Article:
French government shuts down another mosque supporting Islamic extremism, interior minister claims at least 70 mosques across the country have been ‘radicalized’

Macron’s government has taken aggressive measures against radical mosques, but is it partly a ploy to garner some right-wing votes in the upcoming elections?

editor: John Cody
author: Remix News Staff
French soldier and Police patrol around of the Great Mosque of Paris after the Friday priest, in Paris, France, Friday, Nov. 20, 2015 one week after the Paris attacks. France called Friday on its European Union partners to take immediate and decisive action to toughen the bloc's borders and prevent the entry of more violent extremists. (AP Photo/Francois Mori)

The left-wing French government has ordered the closure of a mosque in the resort town of Cannes, following reports it was being used to support extremist Islamist groups and promote anti-Semitism, France’s interior minister confirmed on Wednesday.

In an interview with French broadcaster CNews, Gerald Darmanin revealed his department had received evidence that showed attendees of the mosque supporting CCIF and BarakaCity, two organizations that had been shut down by authorities late last year for spreading Islamist propaganda.

Darmanin explained that he had consulted with the mayor of Cannes, David Lisnard, prior to action being taken to shut down the Islamic place of worship, which becomes the latest in a number of mosques which the French government has cracked down on in recent months, conveniently just before the French presidential election in April.

French Interior Minister Gerald Darmanin delivers a speech during a meeting with police officers in Nice, southern France, Monday, Jan. 10, 2022. President Emmanuel Macron traveled to the French Mediterranean coast on Monday to talk about internal security, making a pit stop in the city where an extremist drove a cargo truck into Bastille Day crowds in 2016, killing 86 people and injuring hundreds more. (AP Photo/Daniel Cole, Pool)

The crackdown comes at a time before upcoming French presidential elections, with French President Emmanuel Macron fearing that his open borders policies may be a threat to his reelection chances, especially given a number of high-profile Islamic terror attacks in 2020, which still haunt his presidency.

He has since taken a strong rhetorical line against illegal immigration, radical Islam and hot-button social issues, but has done little to stem the flow of immigration into the country, which has reached record numbers. In many cases, Macron has called for progressive changes to French society, including introducing Arabic into the French schooling system, in an effort to appeal to all sides of the political spectrum.

Up to 70 mosques under suspicion

Just two weeks ago, local authorities forcibly closed the Beauvais mosque in the north of the country for an initial period of six months after concerns over the radicalized sermons by the local imam, which reportedly incited violence and included calls to “defend jihad.”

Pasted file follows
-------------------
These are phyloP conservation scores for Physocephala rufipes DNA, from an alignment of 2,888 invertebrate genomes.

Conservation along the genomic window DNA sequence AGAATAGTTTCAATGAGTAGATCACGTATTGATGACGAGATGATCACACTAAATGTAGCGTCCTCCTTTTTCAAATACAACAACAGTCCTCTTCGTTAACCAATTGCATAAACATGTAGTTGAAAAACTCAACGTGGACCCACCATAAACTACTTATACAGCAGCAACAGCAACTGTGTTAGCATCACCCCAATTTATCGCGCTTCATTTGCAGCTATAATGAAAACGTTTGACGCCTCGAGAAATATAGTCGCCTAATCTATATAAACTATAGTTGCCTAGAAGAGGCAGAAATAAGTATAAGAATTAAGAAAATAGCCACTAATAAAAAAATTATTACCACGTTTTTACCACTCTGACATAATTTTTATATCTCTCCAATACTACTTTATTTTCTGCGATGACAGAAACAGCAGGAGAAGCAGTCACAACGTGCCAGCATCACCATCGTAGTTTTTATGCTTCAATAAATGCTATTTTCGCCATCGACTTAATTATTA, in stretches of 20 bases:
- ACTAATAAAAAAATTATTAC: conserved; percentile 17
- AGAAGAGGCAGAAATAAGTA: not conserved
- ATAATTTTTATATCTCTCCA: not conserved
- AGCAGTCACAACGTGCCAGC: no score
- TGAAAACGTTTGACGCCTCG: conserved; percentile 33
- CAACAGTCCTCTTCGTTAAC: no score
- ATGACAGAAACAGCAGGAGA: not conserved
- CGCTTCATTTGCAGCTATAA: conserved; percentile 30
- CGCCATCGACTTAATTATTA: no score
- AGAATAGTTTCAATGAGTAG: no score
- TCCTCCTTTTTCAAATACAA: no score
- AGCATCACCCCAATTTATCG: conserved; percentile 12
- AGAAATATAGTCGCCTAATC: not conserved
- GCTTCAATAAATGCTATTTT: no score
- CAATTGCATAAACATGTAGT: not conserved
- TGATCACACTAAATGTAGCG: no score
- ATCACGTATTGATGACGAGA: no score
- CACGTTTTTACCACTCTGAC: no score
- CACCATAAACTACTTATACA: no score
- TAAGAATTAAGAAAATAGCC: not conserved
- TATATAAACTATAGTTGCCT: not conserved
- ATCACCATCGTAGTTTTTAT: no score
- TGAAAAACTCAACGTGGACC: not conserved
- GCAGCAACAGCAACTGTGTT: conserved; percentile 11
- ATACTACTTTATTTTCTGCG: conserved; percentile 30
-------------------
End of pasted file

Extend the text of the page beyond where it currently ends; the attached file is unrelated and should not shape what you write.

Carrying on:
FILE – This Oct. 29, 2021 file photo shows a mosque in Paris. More than three dozen police officers descended on a small private school in Paris, blocked students inside their classrooms, took photos everywhere, even inside the refrigerator, and grilled the school director in her office. The dragnet sweeps schools, shops, clubs or mosques to rout out “radicalization.” (AP Photo/Thibault Camus, File)

The French interior minister claimed to have initiated the closure because preachers had been “targeting Christians, homosexuals and Jews.”

In addition, a mosque in northwestern Allonnes has been temporarily closed after regional authorities indicated preachers were defending armed jihad and “terrorism.”

Darmanin revealed in the interview on Wednesday that at least 70 mosques across France were considered by the government to have been “radicalized,” following greater attempts to keep tabs on dealings within the Islamic places of worship after the brutal beheading of teacher Samuel Paty in October 2020.

At the time, the French government had vowed to crack down on radicalization across the country, with Darmanin pledging “immediate action” in what he called “massive and unprecedented action to combat separatism.”

Darmanin has not only targeted Islamic groups, but also patriotic organizations like Generation Identity in France after the group embarrassed the Macron government with an action revealing the government’s lax border security. The government has since banned the entire organization from operating.

Issues around identity and Islam are expected to feature heavily in the presidential election in the spring, with incumbent Emmanuel Macron — who is widely expected to announce his candidacy in the coming weeks — under pressure from right-wing nationalist firebrands such as Marine Le Pen and Éric Zemmour to prove he has the desire to address the country’s internal problems with Islamic extremism.

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